Sports News

Gilbert Arenas pleads guilty in gun case

WASHINGTON (Reuters) - Washington Wizards guard Gilbert Arenas pleaded guilty on Friday to felony weapons possession and faces up to six months in prison under his plea deal for bringing four guns into the team’s locker room.

Washington Wizards guard Gilbert Arenas, currently serving an indefinite suspension from the NBA, is trailed by reporters as he arrives to face felony gun charges at the District of Columbia Superior Courthouse in Washington, January 15, 2010. REUTERS/Jonathan Ernst

Arenas, 28, who signed a six-year, $111 million contract in the summer of 2008, has been suspended indefinitely by the NBA over last month’s incident at the Verizon Center.

Arenas, who has said the guns were unloaded, entered the guilty plea to the single felony count during a standing-room-only hearing that lasted just under 30 minutes in District of Columbia Superior Court.

The charge, carrying a pistol without a license in violation of D.C. law, carries a maximum penalty of five years in prison and Judge Robert Morin told Arenas he was not necessarily bound by the plea deal.

A tentative sentencing date of March 26 was set, pending a sentencing report that could take up to eight weeks. But the lawyer for Arenas, Kenneth Wainstein, pressed for an earlier sentencing date.

Throughout the proceeding, Morin asked Arenas a series of questions, including whether he understood the terms of the plea agreement and that he would be giving up certain rights under the deal. He replied softly but firmly, “Yes sir.”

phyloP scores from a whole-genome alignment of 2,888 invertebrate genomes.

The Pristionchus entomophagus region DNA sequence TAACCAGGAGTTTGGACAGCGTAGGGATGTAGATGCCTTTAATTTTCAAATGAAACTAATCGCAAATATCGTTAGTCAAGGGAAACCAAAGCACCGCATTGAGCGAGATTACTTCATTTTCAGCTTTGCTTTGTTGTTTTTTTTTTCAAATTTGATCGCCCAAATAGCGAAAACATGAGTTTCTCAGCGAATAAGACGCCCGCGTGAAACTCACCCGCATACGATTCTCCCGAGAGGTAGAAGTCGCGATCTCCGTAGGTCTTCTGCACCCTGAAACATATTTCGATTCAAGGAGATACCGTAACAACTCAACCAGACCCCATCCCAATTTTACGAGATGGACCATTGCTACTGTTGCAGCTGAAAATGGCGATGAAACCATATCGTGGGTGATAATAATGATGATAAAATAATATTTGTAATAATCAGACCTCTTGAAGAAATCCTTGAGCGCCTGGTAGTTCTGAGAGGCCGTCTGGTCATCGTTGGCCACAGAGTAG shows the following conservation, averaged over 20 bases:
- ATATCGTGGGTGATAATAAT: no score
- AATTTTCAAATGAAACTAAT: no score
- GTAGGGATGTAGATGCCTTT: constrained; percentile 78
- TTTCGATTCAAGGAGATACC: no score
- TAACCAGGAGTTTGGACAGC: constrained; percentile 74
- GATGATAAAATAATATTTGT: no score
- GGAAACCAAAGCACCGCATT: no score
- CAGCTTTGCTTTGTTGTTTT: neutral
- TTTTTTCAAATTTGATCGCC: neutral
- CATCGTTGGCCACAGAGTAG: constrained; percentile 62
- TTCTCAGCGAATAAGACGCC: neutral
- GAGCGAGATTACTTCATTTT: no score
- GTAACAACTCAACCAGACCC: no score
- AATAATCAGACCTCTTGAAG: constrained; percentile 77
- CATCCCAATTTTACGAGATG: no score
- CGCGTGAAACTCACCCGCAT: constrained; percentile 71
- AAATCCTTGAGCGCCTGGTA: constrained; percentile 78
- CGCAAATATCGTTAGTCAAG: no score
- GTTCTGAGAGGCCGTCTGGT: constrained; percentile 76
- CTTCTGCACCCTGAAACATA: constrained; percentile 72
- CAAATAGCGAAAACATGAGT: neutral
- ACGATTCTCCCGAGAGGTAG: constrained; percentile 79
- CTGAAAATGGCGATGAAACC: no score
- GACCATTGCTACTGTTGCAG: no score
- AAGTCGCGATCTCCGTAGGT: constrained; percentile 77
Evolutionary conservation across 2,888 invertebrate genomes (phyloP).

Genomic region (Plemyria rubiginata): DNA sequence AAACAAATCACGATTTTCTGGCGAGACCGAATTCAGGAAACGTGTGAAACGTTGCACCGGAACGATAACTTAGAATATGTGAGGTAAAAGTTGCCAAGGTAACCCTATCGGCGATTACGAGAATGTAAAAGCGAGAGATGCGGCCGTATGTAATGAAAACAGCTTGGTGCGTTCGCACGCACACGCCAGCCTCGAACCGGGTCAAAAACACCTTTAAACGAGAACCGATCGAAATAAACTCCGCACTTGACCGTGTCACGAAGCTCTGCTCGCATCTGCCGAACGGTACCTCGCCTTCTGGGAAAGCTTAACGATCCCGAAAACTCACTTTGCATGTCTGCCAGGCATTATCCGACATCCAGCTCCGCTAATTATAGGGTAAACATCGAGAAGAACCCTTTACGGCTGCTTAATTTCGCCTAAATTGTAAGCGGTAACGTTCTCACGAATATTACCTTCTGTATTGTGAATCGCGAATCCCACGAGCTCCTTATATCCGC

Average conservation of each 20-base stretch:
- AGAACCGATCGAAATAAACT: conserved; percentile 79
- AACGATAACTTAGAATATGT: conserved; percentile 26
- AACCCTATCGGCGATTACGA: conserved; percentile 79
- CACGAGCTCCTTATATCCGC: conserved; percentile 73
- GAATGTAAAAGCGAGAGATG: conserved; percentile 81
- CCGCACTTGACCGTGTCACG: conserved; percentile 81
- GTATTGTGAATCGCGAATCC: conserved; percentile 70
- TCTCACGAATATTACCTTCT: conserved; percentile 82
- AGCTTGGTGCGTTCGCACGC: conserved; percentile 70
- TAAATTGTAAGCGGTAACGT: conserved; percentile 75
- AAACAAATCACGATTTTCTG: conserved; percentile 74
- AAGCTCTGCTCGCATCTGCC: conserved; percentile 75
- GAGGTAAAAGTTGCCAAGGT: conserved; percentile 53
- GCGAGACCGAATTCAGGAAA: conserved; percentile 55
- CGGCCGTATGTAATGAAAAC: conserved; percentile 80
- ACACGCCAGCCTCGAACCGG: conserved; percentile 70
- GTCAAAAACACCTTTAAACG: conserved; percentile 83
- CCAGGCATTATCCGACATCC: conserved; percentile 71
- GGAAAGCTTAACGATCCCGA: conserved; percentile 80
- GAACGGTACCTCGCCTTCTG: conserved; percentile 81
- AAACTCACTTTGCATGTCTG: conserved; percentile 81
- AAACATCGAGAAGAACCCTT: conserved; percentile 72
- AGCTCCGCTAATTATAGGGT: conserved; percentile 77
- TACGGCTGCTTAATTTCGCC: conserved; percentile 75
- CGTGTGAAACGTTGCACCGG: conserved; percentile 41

Wainstein and Arenas, with his head slightly bowed, left the courtroom without comment. In a statement, Wainstein said his client “accepted full responsibility for his actions, acknowledged that those actions were wrong and against the law, and has apologized to all who have been affected.”

Prosecutor Chris Kavanaugh told reporters, “We are pleased with the disposition.”


A multi-story banner of Arenas outside the Wizards’ Verizon Center home in downtown Washington was taken down after the incident and the team has removed all Arenas-related merchandise from the building’s souvenir stands.

Arenas played in only 15 games over the past two years because of an injury to his left knee but returned this season to lead the Wizards in scoring.

Despite Arenas’ return, the Wizards have struggled this season and at 12-25 are tied for the third-worst record in the 15-team Eastern Conference. The Wizards have lost four of five games since the NBA suspended the guard.

The three-time All Star met federal prosecutors earlier this month to explain why he took the weapons out while in the locker room. Arenas insisted in a statement last week it was a “misguided effort to play a joke on a teammate.”

Kavanaugh laid out the details of the case against Arenas in court, describing that Arenas and another Wizards player, identified in news reports as Javaris Crittenton, had an argument after a card game as the team flew back to Washington from Phoenix late on December 19.

They threatened to shoot each other and Arenas also said he would burn the teammate’s Cadillac Escalade, Kavanaugh said.

Two days later, Arenas entered the Wizards’ locker room and put four guns on a chair in front of the teammate’s locker and a note that said “PICK 1.” Arenas told authorities the other player showed his own weapon, but the teammate has denied it.

The firearms, which Wizards’ security personnel took back to Arenas’ home, included a .50-caliber gold-plated semi-automatic Desert Eagle, a .500 magnum Smith & Wesson revolver, a .45 caliber semi-automatic Kimber Eclipse, and a 9 millimeter Browning, according to the prosecutor.

On December 24, Washington police were informed of the incident and recovered the firearms at Arenas’ Virginia home.

In his statement last week, Arenas apologized “to everybody for letting them down with my conduct.”

The nine-year NBA veteran, at his peak one of the league’s best players, averaged 22.6 points and 7.2 assists in 32 games this season before his suspension.

Additional reporting by Steve Ginsburg; Editing by Peter Cooney